Beekeeping in Vermont...
The group (pictured here) attending the May 12th North Workshop presented by the ACBA's Scott Wilson and Fred Putnam enjoyed good weather and a wealth of information. Topics included how to perform a beehive post-mortem following what has turned out to be a concerning winter for Vermont beekeepers with higher than usual losses reported and management of Varroa - of course.
Mites - The problem continues. Please read this from the Honey Bee Health Coalition: Tools for Varroa Management.
We're resurrecting a feature on the site called Opportunities for VBA members. These opportunities may be ways for you to help other beekeepers, schools, the general public or area orchardists needing pollination services. There really is no limitation to what is possible.
The first new listing is for someone in need of pollination services. VBA members can get the details by logging in to the VBA website and looking under the Members Only menu for Opportunities.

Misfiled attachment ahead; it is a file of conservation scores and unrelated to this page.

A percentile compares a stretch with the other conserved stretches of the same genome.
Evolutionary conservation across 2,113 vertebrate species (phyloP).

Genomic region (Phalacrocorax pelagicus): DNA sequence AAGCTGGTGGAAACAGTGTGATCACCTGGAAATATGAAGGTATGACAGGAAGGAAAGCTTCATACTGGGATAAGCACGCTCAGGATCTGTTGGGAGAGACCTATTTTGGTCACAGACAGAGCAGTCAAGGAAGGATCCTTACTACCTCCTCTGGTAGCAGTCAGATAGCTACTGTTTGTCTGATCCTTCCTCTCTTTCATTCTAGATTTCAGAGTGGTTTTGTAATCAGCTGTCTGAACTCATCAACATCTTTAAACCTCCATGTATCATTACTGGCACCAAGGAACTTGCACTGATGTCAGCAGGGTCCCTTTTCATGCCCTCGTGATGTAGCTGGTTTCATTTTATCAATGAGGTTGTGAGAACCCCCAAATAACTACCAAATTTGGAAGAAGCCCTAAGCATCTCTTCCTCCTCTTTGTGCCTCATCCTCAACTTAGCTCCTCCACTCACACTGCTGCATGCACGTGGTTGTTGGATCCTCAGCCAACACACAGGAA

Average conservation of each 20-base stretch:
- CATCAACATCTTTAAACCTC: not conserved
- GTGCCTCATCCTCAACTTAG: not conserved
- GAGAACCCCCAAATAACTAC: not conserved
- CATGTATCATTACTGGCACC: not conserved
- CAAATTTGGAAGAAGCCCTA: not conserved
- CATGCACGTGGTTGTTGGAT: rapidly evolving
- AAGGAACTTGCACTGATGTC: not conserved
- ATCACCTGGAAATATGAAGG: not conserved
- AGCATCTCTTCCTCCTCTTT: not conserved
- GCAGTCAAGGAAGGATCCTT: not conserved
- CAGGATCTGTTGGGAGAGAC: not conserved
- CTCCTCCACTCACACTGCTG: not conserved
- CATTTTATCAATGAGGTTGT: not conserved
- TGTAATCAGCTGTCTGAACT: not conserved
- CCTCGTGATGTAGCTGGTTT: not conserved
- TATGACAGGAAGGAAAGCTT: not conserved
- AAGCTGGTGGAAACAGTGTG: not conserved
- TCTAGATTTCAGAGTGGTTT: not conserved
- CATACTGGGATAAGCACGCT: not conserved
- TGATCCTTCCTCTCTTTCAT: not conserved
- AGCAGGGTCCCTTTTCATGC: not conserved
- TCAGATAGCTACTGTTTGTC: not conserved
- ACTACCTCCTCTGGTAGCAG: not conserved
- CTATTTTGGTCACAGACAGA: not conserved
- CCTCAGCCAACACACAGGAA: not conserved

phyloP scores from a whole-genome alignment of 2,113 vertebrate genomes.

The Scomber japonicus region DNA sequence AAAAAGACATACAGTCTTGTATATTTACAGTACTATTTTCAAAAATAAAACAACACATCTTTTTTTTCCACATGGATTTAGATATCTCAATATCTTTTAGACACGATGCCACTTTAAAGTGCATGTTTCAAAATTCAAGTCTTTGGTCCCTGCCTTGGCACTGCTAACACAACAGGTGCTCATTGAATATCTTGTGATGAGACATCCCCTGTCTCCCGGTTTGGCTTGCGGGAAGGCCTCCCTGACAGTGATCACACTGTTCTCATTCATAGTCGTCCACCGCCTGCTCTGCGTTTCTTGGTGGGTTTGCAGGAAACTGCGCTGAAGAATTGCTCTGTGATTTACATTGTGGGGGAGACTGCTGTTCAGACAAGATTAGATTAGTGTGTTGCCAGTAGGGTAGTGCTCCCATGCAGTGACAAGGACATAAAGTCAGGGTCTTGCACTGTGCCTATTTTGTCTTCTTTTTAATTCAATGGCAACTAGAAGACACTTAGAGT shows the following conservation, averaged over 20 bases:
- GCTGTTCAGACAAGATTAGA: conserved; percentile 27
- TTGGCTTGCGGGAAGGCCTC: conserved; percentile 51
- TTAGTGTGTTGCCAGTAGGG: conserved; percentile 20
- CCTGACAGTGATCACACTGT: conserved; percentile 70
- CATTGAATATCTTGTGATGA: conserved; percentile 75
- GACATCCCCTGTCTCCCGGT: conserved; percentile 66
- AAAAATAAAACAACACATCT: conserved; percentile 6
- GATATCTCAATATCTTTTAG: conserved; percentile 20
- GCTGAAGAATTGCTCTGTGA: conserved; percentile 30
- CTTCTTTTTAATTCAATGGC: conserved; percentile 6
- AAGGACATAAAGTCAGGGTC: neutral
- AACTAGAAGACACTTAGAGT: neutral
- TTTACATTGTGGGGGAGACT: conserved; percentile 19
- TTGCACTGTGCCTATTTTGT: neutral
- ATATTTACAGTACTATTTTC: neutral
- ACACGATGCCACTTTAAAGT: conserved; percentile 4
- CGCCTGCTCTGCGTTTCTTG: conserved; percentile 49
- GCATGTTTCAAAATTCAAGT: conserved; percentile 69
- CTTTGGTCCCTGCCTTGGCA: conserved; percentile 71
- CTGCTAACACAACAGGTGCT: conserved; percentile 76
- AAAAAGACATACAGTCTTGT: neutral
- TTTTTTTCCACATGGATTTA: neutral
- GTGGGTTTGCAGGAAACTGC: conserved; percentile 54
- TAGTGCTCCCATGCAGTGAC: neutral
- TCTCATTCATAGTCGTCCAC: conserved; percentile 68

A Vermont beekeeper has a duty to other beekeepers and the general public in knowing the laws that apply to beekeeping in Vermont.
Vermont State Apiarist and Food Safety Specialist David Tremblay reminds us that he is concerned about uninspected bees coming into Vermont and these bees then not being registered or inspected. It is acceptable to ask the honeybee supplier if their bees have been inspected and to view the inspection certificate.
If you happen to bee in Killington on August 8, 11:00 A.M. buzz on over to the Killington Town office to hear Fred teach kids about honeybees, beekeeping, culminating with a fabulous Vermont honey tasting.This is part of the Town of Killington kids summer camp organized by the Town of Killington Recreation Director, Cathy Foutch.